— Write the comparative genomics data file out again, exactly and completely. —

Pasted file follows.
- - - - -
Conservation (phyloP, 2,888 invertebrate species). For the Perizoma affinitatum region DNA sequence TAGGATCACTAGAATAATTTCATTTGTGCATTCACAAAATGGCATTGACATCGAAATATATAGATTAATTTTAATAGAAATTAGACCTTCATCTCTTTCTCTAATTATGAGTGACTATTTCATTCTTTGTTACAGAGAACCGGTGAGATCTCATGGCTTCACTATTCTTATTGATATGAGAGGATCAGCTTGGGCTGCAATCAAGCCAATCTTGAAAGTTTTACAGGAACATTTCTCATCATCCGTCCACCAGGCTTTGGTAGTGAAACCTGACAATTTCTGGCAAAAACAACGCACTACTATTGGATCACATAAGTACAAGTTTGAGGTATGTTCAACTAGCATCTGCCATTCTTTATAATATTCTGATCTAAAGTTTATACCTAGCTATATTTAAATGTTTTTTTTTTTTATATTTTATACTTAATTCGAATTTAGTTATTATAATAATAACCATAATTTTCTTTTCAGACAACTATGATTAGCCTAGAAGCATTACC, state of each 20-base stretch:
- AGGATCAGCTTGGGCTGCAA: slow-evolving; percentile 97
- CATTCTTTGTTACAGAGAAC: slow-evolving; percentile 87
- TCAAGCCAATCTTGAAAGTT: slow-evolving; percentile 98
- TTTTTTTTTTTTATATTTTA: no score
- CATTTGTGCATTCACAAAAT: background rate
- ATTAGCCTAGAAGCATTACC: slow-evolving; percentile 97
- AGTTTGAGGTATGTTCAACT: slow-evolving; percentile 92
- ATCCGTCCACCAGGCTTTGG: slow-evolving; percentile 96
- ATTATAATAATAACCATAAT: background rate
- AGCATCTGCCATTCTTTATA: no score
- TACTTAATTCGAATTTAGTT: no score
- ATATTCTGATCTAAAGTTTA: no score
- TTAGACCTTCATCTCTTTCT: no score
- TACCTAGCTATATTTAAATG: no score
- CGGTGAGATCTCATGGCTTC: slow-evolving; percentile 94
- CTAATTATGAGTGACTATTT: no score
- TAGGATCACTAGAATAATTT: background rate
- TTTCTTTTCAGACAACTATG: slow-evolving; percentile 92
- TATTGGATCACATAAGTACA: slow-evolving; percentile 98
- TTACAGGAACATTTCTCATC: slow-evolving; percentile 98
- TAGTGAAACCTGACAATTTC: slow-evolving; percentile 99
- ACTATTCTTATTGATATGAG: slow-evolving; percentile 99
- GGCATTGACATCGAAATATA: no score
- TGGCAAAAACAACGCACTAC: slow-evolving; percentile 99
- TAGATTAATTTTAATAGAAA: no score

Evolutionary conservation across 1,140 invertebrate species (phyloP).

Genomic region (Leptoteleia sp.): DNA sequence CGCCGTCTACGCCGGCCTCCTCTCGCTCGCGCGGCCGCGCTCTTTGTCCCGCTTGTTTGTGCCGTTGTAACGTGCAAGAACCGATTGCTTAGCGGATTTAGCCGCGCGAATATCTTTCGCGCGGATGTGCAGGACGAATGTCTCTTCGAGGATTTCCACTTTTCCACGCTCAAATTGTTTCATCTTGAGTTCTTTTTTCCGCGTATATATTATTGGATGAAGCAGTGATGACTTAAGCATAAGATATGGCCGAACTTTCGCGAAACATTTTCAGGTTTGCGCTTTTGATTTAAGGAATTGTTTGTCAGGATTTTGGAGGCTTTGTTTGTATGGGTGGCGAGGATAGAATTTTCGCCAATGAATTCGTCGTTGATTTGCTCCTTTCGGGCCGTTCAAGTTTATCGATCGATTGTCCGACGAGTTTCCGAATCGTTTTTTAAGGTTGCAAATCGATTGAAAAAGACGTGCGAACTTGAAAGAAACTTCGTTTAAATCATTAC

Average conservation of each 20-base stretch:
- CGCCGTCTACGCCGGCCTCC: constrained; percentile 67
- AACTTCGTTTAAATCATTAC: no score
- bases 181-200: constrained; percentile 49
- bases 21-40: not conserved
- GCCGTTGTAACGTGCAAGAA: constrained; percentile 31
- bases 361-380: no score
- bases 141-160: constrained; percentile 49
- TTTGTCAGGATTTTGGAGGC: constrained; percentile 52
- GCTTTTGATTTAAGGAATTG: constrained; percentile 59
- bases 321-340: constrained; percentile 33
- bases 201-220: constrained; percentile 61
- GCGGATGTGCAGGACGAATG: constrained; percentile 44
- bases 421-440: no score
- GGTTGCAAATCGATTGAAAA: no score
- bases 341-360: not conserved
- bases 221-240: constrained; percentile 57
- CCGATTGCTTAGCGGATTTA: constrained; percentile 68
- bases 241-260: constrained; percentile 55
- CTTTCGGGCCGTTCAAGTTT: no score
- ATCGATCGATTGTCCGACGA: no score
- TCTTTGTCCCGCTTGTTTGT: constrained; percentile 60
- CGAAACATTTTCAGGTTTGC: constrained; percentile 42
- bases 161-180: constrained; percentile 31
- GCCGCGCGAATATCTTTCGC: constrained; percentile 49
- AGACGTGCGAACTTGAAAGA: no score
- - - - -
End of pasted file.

Conservation (phyloP, 2,888 invertebrate species). For the Perizoma affinitatum region DNA sequence TAGGATCACTAGAATAATTTCATTTGTGCATTCACAAAATGGCATTGACATCGAAATATATAGATTAATTTTAATAGAAATTAGACCTTCATCTCTTTCTCTAATTATGAGTGACTATTTCATTCTTTGTTACAGAGAACCGGTGAGATCTCATGGCTTCACTATTCTTATTGATATGAGAGGATCAGCTTGGGCTGCAATCAAGCCAATCTTGAAAGTTTTACAGGAACATTTCTCATCATCCGTCCACCAGGCTTTGGTAGTGAAACCTGACAATTTCTGGCAAAAACAACGCACTACTATTGGATCACATAAGTACAAGTTTGAGGTATGTTCAACTAGCATCTGCCATTCTTTATAATATTCTGATCTAAAGTTTATACCTAGCTATATTTAAATGTTTTTTTTTTTTATATTTTATACTTAATTCGAATTTAGTTATTATAATAATAACCATAATTTTCTTTTCAGACAACTATGATTAGCCTAGAAGCATTACC, state of each 20-base stretch:
- AGGATCAGCTTGGGCTGCAA: slow-evolving; percentile 97
- CATTCTTTGTTACAGAGAAC: slow-evolving; percentile 87
- TCAAGCCAATCTTGAAAGTT: slow-evolving; percentile 98
- TTTTTTTTTTTTATATTTTA: no score
- CATTTGTGCATTCACAAAAT: background rate
- ATTAGCCTAGAAGCATTACC: slow-evolving; percentile 97
- AGTTTGAGGTATGTTCAACT: slow-evolving; percentile 92
- ATCCGTCCACCAGGCTTTGG: slow-evolving; percentile 96
- ATTATAATAATAACCATAAT: background rate
- AGCATCTGCCATTCTTTATA: no score
- TACTTAATTCGAATTTAGTT: no score
- ATATTCTGATCTAAAGTTTA: no score
- TTAGACCTTCATCTCTTTCT: no score
- TACCTAGCTATATTTAAATG: no score
- CGGTGAGATCTCATGGCTTC: slow-evolving; percentile 94
- CTAATTATGAGTGACTATTT: no score
- TAGGATCACTAGAATAATTT: background rate
- TTTCTTTTCAGACAACTATG: slow-evolving; percentile 92
- TATTGGATCACATAAGTACA: slow-evolving; percentile 98
- TTACAGGAACATTTCTCATC: slow-evolving; percentile 98
- TAGTGAAACCTGACAATTTC: slow-evolving; percentile 99
- ACTATTCTTATTGATATGAG: slow-evolving; percentile 99
- GGCATTGACATCGAAATATA: no score
- TGGCAAAAACAACGCACTAC: slow-evolving; percentile 99
- TAGATTAATTTTAATAGAAA: no score

Evolutionary conservation across 1,140 invertebrate species (phyloP).

Genomic region (Leptoteleia sp.): DNA sequence CGCCGTCTACGCCGGCCTCCTCTCGCTCGCGCGGCCGCGCTCTTTGTCCCGCTTGTTTGTGCCGTTGTAACGTGCAAGAACCGATTGCTTAGCGGATTTAGCCGCGCGAATATCTTTCGCGCGGATGTGCAGGACGAATGTCTCTTCGAGGATTTCCACTTTTCCACGCTCAAATTGTTTCATCTTGAGTTCTTTTTTCCGCGTATATATTATTGGATGAAGCAGTGATGACTTAAGCATAAGATATGGCCGAACTTTCGCGAAACATTTTCAGGTTTGCGCTTTTGATTTAAGGAATTGTTTGTCAGGATTTTGGAGGCTTTGTTTGTATGGGTGGCGAGGATAGAATTTTCGCCAATGAATTCGTCGTTGATTTGCTCCTTTCGGGCCGTTCAAGTTTATCGATCGATTGTCCGACGAGTTTCCGAATCGTTTTTTAAGGTTGCAAATCGATTGAAAAAGACGTGCGAACTTGAAAGAAACTTCGTTTAAATCATTAC

Average conservation of each 20-base stretch:
- CGCCGTCTACGCCGGCCTCC: constrained; percentile 67
- AACTTCGTTTAAATCATTAC: no score
- bases 181-200: constrained; percentile 49
- bases 21-40: not conserved
- GCCGTTGTAACGTGCAAGAA: constrained; percentile 31
- bases 361-380: no score
- bases 141-160: constrained; percentile 49
- TTTGTCAGGATTTTGGAGGC: constrained; percentile 52
- GCTTTTGATTTAAGGAATTG: constrained; percentile 59
- bases 321-340: constrained; percentile 33
- bases 201-220: constrained; percentile 61
- GCGGATGTGCAGGACGAATG: constrained; percentile 44
- bases 421-440: no score
- GGTTGCAAATCGATTGAAAA: no score
- bases 341-360: not conserved
- bases 221-240: constrained; percentile 57
- CCGATTGCTTAGCGGATTTA: constrained; percentile 68
- bases 241-260: constrained; percentile 55
- CTTTCGGGCCGTTCAAGTTT: no score
- ATCGATCGATTGTCCGACGA: no score
- TCTTTGTCCCGCTTGTTTGT: constrained; percentile 60
- CGAAACATTTTCAGGTTTGC: constrained; percentile 42
- bases 161-180: constrained; percentile 31
- GCCGCGCGAATATCTTTCGC: constrained; percentile 49
- AGACGTGCGAACTTGAAAGA: no score